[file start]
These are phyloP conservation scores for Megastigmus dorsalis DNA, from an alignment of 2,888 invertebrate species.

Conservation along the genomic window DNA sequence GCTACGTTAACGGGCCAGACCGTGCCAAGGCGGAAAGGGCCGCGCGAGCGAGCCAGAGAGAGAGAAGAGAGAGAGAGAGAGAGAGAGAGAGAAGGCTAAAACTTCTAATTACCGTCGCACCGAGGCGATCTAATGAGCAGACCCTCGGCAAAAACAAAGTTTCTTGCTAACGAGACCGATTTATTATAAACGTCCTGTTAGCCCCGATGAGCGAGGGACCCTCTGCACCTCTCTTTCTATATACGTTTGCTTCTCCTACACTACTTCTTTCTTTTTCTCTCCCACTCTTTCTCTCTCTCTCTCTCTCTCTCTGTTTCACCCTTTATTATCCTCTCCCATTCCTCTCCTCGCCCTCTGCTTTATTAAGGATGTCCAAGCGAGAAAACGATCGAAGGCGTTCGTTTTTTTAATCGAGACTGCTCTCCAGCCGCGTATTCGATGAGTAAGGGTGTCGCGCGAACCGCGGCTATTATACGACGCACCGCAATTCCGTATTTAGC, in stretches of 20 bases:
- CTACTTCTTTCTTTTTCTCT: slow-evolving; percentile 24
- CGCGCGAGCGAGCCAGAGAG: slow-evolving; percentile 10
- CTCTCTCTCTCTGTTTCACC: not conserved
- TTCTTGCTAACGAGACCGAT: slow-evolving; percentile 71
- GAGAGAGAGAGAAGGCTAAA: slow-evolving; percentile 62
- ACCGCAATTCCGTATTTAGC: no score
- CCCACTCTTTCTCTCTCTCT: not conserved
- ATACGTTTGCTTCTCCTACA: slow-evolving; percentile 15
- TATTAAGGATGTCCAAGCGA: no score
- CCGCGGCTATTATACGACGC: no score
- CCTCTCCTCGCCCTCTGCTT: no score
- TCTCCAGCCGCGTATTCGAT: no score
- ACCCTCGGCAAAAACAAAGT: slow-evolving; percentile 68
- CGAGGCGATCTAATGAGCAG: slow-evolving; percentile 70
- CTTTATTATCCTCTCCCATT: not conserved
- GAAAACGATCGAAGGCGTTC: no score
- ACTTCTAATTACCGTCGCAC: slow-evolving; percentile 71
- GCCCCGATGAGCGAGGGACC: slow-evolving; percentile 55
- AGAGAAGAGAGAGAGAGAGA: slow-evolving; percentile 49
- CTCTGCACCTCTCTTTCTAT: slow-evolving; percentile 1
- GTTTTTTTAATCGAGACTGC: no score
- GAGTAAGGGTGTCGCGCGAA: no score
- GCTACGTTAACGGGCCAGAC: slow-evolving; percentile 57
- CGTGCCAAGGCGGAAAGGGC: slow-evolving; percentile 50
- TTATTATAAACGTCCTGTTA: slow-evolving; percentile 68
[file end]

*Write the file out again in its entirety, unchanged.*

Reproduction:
These are phyloP conservation scores for Megastigmus dorsalis DNA, from an alignment of 2,888 invertebrate species.

Conservation along the genomic window DNA sequence GCTACGTTAACGGGCCAGACCGTGCCAAGGCGGAAAGGGCCGCGCGAGCGAGCCAGAGAGAGAGAAGAGAGAGAGAGAGAGAGAGAGAGAGAAGGCTAAAACTTCTAATTACCGTCGCACCGAGGCGATCTAATGAGCAGACCCTCGGCAAAAACAAAGTTTCTTGCTAACGAGACCGATTTATTATAAACGTCCTGTTAGCCCCGATGAGCGAGGGACCCTCTGCACCTCTCTTTCTATATACGTTTGCTTCTCCTACACTACTTCTTTCTTTTTCTCTCCCACTCTTTCTCTCTCTCTCTCTCTCTCTCTGTTTCACCCTTTATTATCCTCTCCCATTCCTCTCCTCGCCCTCTGCTTTATTAAGGATGTCCAAGCGAGAAAACGATCGAAGGCGTTCGTTTTTTTAATCGAGACTGCTCTCCAGCCGCGTATTCGATGAGTAAGGGTGTCGCGCGAACCGCGGCTATTATACGACGCACCGCAATTCCGTATTTAGC, in stretches of 20 bases:
- CTACTTCTTTCTTTTTCTCT: slow-evolving; percentile 24
- CGCGCGAGCGAGCCAGAGAG: slow-evolving; percentile 10
- CTCTCTCTCTCTGTTTCACC: not conserved
- TTCTTGCTAACGAGACCGAT: slow-evolving; percentile 71
- GAGAGAGAGAGAAGGCTAAA: slow-evolving; percentile 62
- ACCGCAATTCCGTATTTAGC: no score
- CCCACTCTTTCTCTCTCTCT: not conserved
- ATACGTTTGCTTCTCCTACA: slow-evolving; percentile 15
- TATTAAGGATGTCCAAGCGA: no score
- CCGCGGCTATTATACGACGC: no score
- CCTCTCCTCGCCCTCTGCTT: no score
- TCTCCAGCCGCGTATTCGAT: no score
- ACCCTCGGCAAAAACAAAGT: slow-evolving; percentile 68
- CGAGGCGATCTAATGAGCAG: slow-evolving; percentile 70
- CTTTATTATCCTCTCCCATT: not conserved
- GAAAACGATCGAAGGCGTTC: no score
- ACTTCTAATTACCGTCGCAC: slow-evolving; percentile 71
- GCCCCGATGAGCGAGGGACC: slow-evolving; percentile 55
- AGAGAAGAGAGAGAGAGAGA: slow-evolving; percentile 49
- CTCTGCACCTCTCTTTCTAT: slow-evolving; percentile 1
- GTTTTTTTAATCGAGACTGC: no score
- GAGTAAGGGTGTCGCGCGAA: no score
- GCTACGTTAACGGGCCAGAC: slow-evolving; percentile 57
- CGTGCCAAGGCGGAAAGGGC: slow-evolving; percentile 50
- TTATTATAAACGTCCTGTTA: slow-evolving; percentile 68